As this period of lockdowns continues, I wanted to reflect on my last 6 months leading the Citisoft EMEA practice. Some readers may know that I had a boomerang moment: I returned to Citisoft in April 2020 after a decade away and am “renewing and growing” the business from the UK. It has been a busy few months, and now that I have time to take a breath, I am wondering if I need to re-position the work we’re doing here—or at least to rephrase it.
To renew is to “resume (an activity) after an interruption.” This suggests that Citisoft paused operations in EMEA and with my arrival has restarted. This is manifestly incorrect. We have been present in EMEA since 1986 with consultants delivering to clients without interruption. You cannot renew something you never stopped. Ultimately, I have landed on the word reinvigorate, which I am defining as ‘to give new energy or strength to.’ I now think this most accurately represents what we have been doing and is the basis of our plan going forward.
So, if we are reinvigorating Citisoft EMEA, what does that mean? The last decade has brought immense change to the financial services market in EMEA, and particularly in the UK. The software and processes that carried us through decades of market highs and lows were rapidly outpaced by emerging technologies, new investment strategies, and evolving regulation. Where the industry stands today is in stark relief to where it was in 2010. When I say we’re reinvigorating the EMEA practice, what I mean is that we’re embracing this change and leaning into new opportunities to help our clients grow.
With that in mind, I thought I’d take the opportunity to weigh in on a few trends we’ve seen impact our business and our clients this year.
Resiliency post-COVID 19
Much of the rhetoric around future-proofing and resiliency post COVID-19 has been focused on the shift to remote work and investments in technology. However, the broader impacts on the pandemic and the social unrest that has followed has prompted us and our clients to think about resiliency in a broader context. If we’ve learned anything from 2020, it’s that none of us operate in a vacuum—we are impacted by public health, social justice, policy decisions, and the state of our communities. This pandemic has brought to light our interconnectedness and as we map a path forward, we’ve been taking this as an opportunity for reflection by asking ourselves what role we want our business and our industry to play in the broader community.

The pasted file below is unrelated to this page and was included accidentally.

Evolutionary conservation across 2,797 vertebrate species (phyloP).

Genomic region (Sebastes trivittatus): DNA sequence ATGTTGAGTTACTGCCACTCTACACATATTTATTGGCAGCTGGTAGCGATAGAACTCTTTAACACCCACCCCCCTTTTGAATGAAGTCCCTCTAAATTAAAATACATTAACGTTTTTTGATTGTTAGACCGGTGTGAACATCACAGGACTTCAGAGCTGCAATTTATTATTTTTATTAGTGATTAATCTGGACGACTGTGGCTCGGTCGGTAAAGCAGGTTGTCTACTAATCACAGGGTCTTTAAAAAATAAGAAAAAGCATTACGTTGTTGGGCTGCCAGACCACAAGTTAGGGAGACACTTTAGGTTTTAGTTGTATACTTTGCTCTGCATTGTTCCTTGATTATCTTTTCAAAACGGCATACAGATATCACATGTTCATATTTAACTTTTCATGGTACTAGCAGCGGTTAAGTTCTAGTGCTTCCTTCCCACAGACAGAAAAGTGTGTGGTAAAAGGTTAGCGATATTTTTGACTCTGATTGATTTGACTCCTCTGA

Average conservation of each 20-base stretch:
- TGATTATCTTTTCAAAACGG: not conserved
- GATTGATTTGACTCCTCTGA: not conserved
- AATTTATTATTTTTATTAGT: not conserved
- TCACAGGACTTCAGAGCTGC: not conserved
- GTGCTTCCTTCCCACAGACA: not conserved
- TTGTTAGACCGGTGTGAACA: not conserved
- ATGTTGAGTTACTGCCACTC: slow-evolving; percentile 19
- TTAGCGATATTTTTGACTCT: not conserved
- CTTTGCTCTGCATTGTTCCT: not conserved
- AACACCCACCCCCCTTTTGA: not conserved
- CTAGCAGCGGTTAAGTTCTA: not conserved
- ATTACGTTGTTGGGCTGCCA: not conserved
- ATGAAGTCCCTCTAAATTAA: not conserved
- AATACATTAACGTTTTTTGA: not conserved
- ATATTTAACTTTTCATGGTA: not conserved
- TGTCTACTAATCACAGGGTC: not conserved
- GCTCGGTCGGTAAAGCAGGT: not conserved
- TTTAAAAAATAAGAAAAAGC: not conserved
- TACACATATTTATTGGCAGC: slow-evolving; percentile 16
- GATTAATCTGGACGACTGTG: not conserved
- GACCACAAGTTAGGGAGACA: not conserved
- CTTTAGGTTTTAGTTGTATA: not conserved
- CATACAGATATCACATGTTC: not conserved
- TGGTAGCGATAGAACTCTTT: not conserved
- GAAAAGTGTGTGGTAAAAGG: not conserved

At Citisoft, we’ve formed a Diversity and Inclusion forum, held firm-wide training on bias, and reached out to local colleges to form partnerships that will help bring a more diverse pool of candidates to financial services. We’ve seen our clients and many industry players do the same and we look forward to seeing the face of our industry evolve as this change accelerates.
The asset manager of ten years ago was operating in a post-financial crisis capacity—that is to say, very lean. Over the last decade, the economy rebounded, and business began to scale up again, investing in non-core projects and teams. In the current moment, economic uncertainty is once again top of mind. By and large, we have not seen our clients need to make cuts to their operating budgets but there’s no doubt that costs and efficiencies will be a consideration as firms plan for 2021.
As our clients plan for next year, the focus needs to be on making technology and operations decisions that are both efficient and cost-sensitive to the end investor. Businesses should be thinking about dividends that can be generated from operations. By leveraging automation, integrating enterprise technology, or expanding outsourcing relationships, asset managers can free up resources that can be re-invested into investment strategy.
The asset management industry has been polarised into big and small players over time due to the impact of regulation and fee pressure. As organisations get bigger, their buying power impacts the whole industry, and the power is in the hands of the buyer. Within software and service providers, there has been a race to the bottom on pricing, which keeps these vendors from having the capital needed to invest in new technology or better service. Likewise, asset managers remain on provider legacy systems, inhibiting them from making better investment decisions. Ultimately, this will impact the end investor—there is, after all, a hidden cost to low fees.
As mergers and acquisitions continue to accelerate, the gulf between large managers and small managers continues to widen. A great example of this is in the trend of front-to-back service offerings. While this has advantaged large asset managers, small firms aren’t looking for the same breadth of service. In the UK and Europe, there needs to be a tier two solution and secondary market for the smaller players who have the ambition of bigger players. Service providers would uncover new opportunity by focusing on smaller asset managers and solutions that are cost efficient for those organisations. By segmenting the market, software and service providers will enable healthy innovation from all tiers of the industry.
As we look to 2021, there’s a lot to be hopeful about. I’m looking forward to emerging from this pandemic with a re-invigorated focus on the future of technology and new possibilities in asset management, the physical and social health of our communities, as well as a new appreciation for the workplace and our colleagues. I feel fortunate to be part of a company that has paved the way for so many firms over the previous three decades but has never stopped evolving. It’s an honour to continue growing our practice here in EMEA and to continue growing alongside our clients.